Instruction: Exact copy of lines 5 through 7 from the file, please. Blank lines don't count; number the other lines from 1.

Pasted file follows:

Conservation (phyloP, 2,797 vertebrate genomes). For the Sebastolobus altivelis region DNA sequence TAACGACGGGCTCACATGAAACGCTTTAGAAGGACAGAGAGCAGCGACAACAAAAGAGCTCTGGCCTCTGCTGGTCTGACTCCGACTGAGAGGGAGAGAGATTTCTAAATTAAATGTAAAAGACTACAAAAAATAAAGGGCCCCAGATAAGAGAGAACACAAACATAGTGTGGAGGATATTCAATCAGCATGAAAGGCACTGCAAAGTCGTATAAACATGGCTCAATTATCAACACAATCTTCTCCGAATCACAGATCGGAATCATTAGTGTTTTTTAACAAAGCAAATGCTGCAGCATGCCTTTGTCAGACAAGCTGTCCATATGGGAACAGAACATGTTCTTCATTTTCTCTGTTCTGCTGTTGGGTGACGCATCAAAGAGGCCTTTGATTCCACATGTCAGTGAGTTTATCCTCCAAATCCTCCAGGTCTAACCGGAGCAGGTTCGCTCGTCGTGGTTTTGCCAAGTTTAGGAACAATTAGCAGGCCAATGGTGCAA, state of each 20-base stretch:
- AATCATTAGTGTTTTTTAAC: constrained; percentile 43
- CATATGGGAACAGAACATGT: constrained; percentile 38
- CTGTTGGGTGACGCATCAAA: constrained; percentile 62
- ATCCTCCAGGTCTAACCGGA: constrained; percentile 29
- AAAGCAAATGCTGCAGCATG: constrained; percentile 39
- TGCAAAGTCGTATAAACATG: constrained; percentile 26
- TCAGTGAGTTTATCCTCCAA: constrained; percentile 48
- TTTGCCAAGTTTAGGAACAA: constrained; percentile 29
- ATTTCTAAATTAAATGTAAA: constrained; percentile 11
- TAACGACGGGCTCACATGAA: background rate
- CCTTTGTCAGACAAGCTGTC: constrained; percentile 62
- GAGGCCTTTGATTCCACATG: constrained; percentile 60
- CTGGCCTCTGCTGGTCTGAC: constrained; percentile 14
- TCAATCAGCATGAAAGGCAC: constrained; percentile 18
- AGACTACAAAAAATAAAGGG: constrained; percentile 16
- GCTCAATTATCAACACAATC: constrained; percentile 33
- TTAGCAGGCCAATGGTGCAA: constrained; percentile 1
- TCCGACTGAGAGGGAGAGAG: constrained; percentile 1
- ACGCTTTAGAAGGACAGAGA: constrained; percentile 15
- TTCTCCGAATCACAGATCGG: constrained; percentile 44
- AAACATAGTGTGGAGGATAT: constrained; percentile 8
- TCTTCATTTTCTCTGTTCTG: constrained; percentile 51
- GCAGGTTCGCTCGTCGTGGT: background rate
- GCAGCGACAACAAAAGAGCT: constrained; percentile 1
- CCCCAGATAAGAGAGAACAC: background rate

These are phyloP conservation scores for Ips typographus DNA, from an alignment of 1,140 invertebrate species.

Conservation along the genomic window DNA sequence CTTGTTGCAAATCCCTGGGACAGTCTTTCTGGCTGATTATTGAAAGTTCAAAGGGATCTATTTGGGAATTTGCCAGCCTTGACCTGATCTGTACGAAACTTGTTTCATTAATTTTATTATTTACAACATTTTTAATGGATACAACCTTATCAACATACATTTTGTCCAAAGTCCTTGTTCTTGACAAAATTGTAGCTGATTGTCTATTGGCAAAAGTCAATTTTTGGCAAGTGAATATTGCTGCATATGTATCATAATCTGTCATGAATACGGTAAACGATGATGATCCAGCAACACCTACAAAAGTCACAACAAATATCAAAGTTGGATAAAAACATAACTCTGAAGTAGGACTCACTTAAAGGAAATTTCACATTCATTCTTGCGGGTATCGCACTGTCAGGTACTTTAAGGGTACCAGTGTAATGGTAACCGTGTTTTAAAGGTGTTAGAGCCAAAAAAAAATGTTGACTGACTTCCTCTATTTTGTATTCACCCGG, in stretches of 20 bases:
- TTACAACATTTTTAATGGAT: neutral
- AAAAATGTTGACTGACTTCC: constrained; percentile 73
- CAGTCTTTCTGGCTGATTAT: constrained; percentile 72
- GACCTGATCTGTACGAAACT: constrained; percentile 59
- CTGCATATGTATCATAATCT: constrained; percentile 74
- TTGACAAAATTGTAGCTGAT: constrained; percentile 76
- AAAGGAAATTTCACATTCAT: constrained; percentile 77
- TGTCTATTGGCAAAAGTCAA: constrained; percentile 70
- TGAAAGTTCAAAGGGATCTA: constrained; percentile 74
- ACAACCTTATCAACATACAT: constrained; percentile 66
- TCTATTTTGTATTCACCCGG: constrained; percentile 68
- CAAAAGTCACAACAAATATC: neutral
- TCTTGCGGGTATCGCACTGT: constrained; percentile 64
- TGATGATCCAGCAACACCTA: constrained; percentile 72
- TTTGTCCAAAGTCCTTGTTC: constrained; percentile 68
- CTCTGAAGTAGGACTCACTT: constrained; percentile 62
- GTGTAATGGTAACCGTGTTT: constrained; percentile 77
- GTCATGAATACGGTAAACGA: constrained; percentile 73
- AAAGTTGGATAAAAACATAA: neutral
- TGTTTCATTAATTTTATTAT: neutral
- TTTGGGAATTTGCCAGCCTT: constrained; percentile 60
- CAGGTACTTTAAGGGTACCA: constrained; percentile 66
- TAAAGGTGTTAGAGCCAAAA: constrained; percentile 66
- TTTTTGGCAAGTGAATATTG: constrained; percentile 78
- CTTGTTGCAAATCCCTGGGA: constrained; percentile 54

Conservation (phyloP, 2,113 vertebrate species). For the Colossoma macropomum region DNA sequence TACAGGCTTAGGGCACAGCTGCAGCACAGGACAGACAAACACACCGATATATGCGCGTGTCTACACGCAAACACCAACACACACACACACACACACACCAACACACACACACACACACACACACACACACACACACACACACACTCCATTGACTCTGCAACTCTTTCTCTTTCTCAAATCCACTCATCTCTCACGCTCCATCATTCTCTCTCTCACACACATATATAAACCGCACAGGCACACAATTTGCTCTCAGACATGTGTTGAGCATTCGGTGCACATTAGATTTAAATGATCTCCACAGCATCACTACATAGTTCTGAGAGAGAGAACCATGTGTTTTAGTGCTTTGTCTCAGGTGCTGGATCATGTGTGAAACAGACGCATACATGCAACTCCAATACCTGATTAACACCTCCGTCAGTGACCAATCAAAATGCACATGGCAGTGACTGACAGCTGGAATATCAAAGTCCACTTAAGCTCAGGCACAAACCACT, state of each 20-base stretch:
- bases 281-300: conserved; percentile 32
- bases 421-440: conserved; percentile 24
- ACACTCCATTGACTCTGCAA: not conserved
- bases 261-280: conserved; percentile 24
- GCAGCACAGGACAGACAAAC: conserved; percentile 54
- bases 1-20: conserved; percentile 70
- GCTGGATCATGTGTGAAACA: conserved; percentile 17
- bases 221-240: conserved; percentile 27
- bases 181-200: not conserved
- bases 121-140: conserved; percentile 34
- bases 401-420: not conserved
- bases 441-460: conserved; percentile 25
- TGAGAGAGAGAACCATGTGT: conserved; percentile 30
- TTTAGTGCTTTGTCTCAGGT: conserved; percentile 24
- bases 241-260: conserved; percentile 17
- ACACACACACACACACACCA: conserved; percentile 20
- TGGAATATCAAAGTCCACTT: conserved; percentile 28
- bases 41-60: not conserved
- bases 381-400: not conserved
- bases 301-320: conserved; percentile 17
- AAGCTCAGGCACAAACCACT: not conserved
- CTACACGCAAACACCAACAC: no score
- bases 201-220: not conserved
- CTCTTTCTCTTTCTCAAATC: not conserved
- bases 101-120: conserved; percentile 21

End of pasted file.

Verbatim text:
- ATCCTCCAGGTCTAACCGGA: constrained; percentile 29
- AAAGCAAATGCTGCAGCATG: constrained; percentile 39
- TGCAAAGTCGTATAAACATG: constrained; percentile 26